Whilst also being in line with European directives, it is necessary to increase collaboration between universities and banks in order to create a move towards knowledge, innovation and creation, that is, a general move towards the transferring and the distribution of knowledge.
From the point of view of competitiveness it would be timely that university knowledge draw near to that of companies, banks, and society. The principal means of transmitting university knowledge directly to the outside world are in fact tied to the suitability of scientific competency and the creation of new training proposals useful to the social system. In reality, though, universities do not make their research nor their scientific resources easily accessible and by so doing do not make the most of the fruits of their work while attempting to establish cooperation with the world of work and industry (including banks).
From Eurostat’s “Statistics on Innovation in Europe”, results indicate that the main sources of innovation in the business sector stem not from universities nor from scientific research applied to training. In fact the more innovative companies take their inputs from universities (or from the non-profit private sector) but only very limitedly, well under 5% of all cases.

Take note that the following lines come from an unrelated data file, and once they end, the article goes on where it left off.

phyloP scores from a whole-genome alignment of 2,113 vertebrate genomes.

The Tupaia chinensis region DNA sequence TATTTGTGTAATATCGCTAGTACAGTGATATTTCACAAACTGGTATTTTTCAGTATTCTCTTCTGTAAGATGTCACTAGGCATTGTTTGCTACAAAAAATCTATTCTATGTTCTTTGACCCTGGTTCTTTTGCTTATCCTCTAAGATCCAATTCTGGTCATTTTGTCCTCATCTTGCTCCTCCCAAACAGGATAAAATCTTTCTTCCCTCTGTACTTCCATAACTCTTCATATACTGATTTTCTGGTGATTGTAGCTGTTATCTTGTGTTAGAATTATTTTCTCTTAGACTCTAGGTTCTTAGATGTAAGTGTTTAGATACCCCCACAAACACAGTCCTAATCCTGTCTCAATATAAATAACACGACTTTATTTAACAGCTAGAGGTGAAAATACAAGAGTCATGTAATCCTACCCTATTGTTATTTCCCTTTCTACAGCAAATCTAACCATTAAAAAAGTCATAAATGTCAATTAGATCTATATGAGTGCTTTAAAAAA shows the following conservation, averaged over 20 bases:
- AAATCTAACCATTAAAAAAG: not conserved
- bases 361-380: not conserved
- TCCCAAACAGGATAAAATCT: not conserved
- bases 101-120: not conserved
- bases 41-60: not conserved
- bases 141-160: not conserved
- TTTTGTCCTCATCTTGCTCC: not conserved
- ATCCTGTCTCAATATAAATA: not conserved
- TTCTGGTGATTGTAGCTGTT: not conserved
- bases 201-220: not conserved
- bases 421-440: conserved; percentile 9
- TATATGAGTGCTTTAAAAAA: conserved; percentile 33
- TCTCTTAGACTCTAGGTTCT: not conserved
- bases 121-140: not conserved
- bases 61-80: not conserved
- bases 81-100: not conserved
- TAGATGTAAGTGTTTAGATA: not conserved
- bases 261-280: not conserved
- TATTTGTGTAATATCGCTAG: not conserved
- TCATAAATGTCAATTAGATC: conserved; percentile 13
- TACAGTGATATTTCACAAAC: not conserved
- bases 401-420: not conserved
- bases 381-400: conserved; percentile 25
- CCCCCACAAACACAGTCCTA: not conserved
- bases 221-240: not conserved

Such a waste of resources should therefore be avoided, favoring scientific and formative knowledge by means of effectively promoting the relationship between universities and industry in order to make the very most of such knowledge in the field or training.
Barriers still exist and yet the factors which create obstacles need to be identified in order for them to be removed and thus create opportunities for cooperation, increase the number of places of exchange and production of knowledge, as is the case of this conference on the European Bank Training Network.